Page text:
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iOS App Patching Solutions Introduce Security Risks: FireEye

Solutions designed to make it easier for iOS app developers to quickly push out hotfixes and updates can be abused by malicious actors to bypass mechanisms set in place by Apple in an effort to maintain a secure application ecosystem, FireEye has warned.

Solutions designed to make it easier for iOS app developers to quickly push out hotfixes and updates can be abused by malicious actors to bypass mechanisms set in place by Apple in an effort to maintain a secure application ecosystem, FireEye has warned.

Apple smartphones and tablets running the iOS operating system are considered more secure than mobile devices running Google’s Android partly because users can only install applications from the official App Store, which hosts apps that undergo strict security and integrity checks.

This process must also be followed when a new release or hotfix is rolled out, which can be inconvenient and frustrating for app developers, especially when a quick fix is needed for a serious bug.

In order to address this issue, the community has developed tools that allow developers to push out patches and updates without having to go through Apple’s standard process. FireEye’s mobile security researchers have analyzed some of these alternatives in an effort to determine the risks they introduce.

A solution detailed this week is JSPatch, an open source tool built on top of Apple’s JavaScriptCore framework and currently found in more than 1,200 apps available in the App Store. Built by a Chinese developer, JSPatch is designed to allow app creators to quickly push out hotfixes for iOS apps simply by adding a few lines of code to their application.

This code, which represents the JSPatch engine, allows developers to change their app’s behavior via a JavaScript file that is loaded at runtime and which can be remotely controlled and delivered by the developer.

“JSPatch is a boon to iOS developers. In the right hands, it can be used to quickly and effectively deploy patches and code updates. But in a non-utopian world like ours, we need to assume that bad actors will leverage this technology for unintended purposes,” FireEye researchers said in a blog post. “Specifically, if an attacker is able to tamper with the content of JavaScript file that is eventually loaded by the app, a range of attacks can be successfully performed against an App Store application.”

Up until now, there have been two main attack vectors that malicious actors could use to target iOS systems. One of them involves malware that is designed to work on jailbroken devices, which allow users to install applications from third-party websites, such as in the case of the iOS malware dubbed KeyRaider.

Another method, which can be used against non-jailbroken devices as well, involves application sideloading via enterprise certificates, as seen in attacks using the YiSpecter malware. Apple has updated the sideloading process in iOS 9 in an effort to boost app security.

FireEye has described several scenarios in which a malicious actor can exploit JSPatch to target non-jailbroken devices. In the first scenario, the attacker develops a harmless application with JSPatch embedded and submits it to the Apple App Store. Once it passes Apple’s inspection, the app is made available on the App Store and downloaded by users.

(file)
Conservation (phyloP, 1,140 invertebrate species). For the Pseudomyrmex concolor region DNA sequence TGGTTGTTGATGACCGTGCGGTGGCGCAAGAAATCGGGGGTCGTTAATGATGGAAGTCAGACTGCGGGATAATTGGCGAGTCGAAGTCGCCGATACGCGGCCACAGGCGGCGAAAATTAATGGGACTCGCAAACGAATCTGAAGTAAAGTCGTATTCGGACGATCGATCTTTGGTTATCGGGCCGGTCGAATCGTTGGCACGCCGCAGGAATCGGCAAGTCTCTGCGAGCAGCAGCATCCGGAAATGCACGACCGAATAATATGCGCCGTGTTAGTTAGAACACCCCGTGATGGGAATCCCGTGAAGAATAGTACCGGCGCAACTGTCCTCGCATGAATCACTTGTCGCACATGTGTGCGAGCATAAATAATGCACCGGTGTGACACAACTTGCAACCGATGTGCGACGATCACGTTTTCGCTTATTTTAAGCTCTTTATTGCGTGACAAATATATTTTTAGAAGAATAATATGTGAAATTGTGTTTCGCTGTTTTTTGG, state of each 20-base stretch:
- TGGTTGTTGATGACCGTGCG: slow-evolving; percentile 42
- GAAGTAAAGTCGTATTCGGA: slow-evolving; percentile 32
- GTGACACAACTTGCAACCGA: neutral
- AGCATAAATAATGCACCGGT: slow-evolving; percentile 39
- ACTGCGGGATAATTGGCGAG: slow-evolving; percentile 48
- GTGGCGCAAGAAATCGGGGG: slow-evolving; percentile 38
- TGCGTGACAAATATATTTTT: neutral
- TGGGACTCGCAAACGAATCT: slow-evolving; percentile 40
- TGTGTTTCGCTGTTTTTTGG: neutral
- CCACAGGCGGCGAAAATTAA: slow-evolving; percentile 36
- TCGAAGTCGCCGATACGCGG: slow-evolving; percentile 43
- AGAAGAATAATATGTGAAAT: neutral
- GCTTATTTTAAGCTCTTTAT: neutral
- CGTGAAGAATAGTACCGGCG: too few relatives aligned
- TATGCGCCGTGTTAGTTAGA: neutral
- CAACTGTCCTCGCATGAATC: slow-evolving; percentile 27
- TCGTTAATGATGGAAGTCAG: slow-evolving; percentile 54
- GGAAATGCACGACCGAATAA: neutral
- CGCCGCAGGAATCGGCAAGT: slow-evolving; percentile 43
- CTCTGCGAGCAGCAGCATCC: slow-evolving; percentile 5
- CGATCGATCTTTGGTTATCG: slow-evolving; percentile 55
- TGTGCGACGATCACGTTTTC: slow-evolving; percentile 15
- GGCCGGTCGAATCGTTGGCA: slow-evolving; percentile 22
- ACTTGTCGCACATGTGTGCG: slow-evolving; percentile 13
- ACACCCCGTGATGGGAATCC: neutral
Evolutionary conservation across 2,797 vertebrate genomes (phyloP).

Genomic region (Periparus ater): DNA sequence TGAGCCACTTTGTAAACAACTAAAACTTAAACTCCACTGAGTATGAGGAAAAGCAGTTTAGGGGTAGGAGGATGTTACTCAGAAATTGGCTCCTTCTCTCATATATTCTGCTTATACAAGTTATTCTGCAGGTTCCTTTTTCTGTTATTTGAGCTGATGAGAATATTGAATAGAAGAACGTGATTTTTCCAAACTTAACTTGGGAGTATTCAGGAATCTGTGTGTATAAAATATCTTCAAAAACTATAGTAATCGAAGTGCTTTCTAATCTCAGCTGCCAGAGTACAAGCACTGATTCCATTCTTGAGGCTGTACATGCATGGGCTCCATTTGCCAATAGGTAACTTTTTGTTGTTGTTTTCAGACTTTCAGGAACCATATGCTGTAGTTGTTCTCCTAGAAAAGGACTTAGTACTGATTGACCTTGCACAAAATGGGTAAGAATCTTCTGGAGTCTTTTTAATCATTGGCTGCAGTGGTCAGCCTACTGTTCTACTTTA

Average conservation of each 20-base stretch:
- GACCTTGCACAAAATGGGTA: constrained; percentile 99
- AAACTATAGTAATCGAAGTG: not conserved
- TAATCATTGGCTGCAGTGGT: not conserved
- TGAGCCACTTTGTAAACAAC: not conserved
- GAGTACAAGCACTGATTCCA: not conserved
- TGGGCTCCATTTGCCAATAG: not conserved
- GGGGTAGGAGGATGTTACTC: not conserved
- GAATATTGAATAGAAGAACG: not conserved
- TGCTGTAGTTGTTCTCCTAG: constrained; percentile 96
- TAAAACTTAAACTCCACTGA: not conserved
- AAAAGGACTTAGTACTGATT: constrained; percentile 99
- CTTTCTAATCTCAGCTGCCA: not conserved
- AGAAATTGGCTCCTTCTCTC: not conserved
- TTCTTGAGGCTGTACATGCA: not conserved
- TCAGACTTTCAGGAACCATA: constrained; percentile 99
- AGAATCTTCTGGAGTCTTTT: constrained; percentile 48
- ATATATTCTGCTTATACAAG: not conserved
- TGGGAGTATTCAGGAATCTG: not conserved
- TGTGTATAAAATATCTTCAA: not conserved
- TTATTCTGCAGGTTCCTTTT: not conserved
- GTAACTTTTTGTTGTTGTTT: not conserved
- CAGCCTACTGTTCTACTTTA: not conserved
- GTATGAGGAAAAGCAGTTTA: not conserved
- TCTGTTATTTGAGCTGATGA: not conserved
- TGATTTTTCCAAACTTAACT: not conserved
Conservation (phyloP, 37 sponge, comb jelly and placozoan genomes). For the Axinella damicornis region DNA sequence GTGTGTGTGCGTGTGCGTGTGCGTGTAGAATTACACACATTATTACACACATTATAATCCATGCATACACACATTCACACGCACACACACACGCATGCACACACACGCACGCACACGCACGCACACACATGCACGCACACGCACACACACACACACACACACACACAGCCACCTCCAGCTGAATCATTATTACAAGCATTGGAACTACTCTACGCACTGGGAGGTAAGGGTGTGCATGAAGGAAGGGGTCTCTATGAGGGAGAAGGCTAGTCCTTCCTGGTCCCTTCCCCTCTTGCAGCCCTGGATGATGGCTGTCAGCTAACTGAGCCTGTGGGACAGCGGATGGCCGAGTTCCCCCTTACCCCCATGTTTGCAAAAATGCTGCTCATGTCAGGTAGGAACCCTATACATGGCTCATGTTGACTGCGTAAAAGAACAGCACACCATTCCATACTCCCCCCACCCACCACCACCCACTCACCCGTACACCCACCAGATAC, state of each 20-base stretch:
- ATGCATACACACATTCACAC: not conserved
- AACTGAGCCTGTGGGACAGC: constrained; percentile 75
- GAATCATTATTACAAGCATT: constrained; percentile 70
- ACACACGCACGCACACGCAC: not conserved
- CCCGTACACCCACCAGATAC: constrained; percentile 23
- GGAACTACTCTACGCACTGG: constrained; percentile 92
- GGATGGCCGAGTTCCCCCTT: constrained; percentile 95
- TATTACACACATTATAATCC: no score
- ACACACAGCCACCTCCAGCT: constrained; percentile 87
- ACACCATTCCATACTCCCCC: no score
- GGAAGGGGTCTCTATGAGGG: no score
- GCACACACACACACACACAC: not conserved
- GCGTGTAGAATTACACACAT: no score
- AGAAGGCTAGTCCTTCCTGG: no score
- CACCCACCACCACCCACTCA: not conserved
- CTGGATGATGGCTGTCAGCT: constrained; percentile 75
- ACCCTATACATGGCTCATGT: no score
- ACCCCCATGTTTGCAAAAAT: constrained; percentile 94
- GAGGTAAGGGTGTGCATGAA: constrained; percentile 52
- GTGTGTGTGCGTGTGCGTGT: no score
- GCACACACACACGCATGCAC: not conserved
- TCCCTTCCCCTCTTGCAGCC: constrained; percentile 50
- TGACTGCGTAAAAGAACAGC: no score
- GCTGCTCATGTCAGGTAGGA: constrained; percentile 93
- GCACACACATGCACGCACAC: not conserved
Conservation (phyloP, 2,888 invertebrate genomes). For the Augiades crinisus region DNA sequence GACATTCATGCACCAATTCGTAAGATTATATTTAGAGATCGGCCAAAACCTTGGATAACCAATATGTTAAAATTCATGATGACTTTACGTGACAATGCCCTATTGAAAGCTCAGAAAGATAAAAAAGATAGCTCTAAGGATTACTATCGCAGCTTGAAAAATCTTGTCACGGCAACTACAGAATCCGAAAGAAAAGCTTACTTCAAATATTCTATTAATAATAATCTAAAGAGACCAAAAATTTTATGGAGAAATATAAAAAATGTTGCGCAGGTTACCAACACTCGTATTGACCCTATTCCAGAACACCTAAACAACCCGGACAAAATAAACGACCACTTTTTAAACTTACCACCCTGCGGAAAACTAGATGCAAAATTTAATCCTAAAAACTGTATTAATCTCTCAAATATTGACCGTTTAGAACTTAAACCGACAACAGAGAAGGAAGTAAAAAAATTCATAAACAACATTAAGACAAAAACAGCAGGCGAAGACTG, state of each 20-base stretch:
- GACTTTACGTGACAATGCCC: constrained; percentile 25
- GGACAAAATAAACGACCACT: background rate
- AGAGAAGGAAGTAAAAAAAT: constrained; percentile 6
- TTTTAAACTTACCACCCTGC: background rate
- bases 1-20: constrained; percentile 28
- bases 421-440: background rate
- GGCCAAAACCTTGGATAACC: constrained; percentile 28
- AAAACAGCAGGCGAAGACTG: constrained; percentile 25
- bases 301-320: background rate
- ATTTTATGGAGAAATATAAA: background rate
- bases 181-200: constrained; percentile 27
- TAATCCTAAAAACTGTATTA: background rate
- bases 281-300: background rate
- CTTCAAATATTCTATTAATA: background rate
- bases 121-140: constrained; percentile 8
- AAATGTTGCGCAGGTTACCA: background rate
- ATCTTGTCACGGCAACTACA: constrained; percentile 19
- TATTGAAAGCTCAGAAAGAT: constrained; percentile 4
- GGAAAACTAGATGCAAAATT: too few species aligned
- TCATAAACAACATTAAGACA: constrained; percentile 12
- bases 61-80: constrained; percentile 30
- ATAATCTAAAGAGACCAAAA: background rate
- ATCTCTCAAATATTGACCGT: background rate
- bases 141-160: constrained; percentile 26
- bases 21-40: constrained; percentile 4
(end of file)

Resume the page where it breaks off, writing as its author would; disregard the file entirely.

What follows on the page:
The attacker can then easily send malicious JavaScript code to the running app via JSPatch, allowing them to perform various actions without being detected.

In another scenario, the attacker is an advertising SDK developer who provides an SDK with JSPatch enabled. Unwitting developers use the SDK in applications that they upload to the Apple App Store. Once the malicious app is installed, the attacker can send a JavaScript patch that gives them control of the application.

In a third scenario described by FireEye, the application developer uses JSPatch without any malicious intentions, but leaves communications between the client and the server unprotected. This allows a man-in-the-middle (MitM) attacker to intercept the connection and tamper with the JavaScript content sent to the app.

A malicious hacker can use this technique against applications using JSPatch to access sensitive information, including media files and the content of the pasteboard, change system properties, and load arbitrary public frameworks into the app process.

“Many developers have doubts that the App Store would accept technologies leveraging scripts such as JavaScript. According to Apple’s App Store Review Guidelines, apps that download code in any way or form will be rejected. However, the JSPatch community argues it is in compliance with Apple’s iOS Developer Program Information, which makes an exception to scripts and code downloaded and run by Apple’s built-in WebKit framework or JavascriptCore, provided that such scripts and code do not change the primary purpose of the application by providing features or functionality that are inconsistent with the intended and advertised purpose of the application as submitted to the App Store,” FireEye said.

“The use of malicious JavaScript (which presumably changes the primary purpose of the application) is clearly prohibited by the App Store policy. JSPatch is walking a fine line, but it is not alone,” the security firm added.

Written By

Eduard Kovacs (@EduardKovacs) is a contributing editor at SecurityWeek. He worked as a high school IT teacher for two years before starting a career in journalism as Softpedia’s security news reporter. Eduard holds a bachelor’s degree in industrial informatics and a master’s degree in computer techniques applied in electrical engineering.

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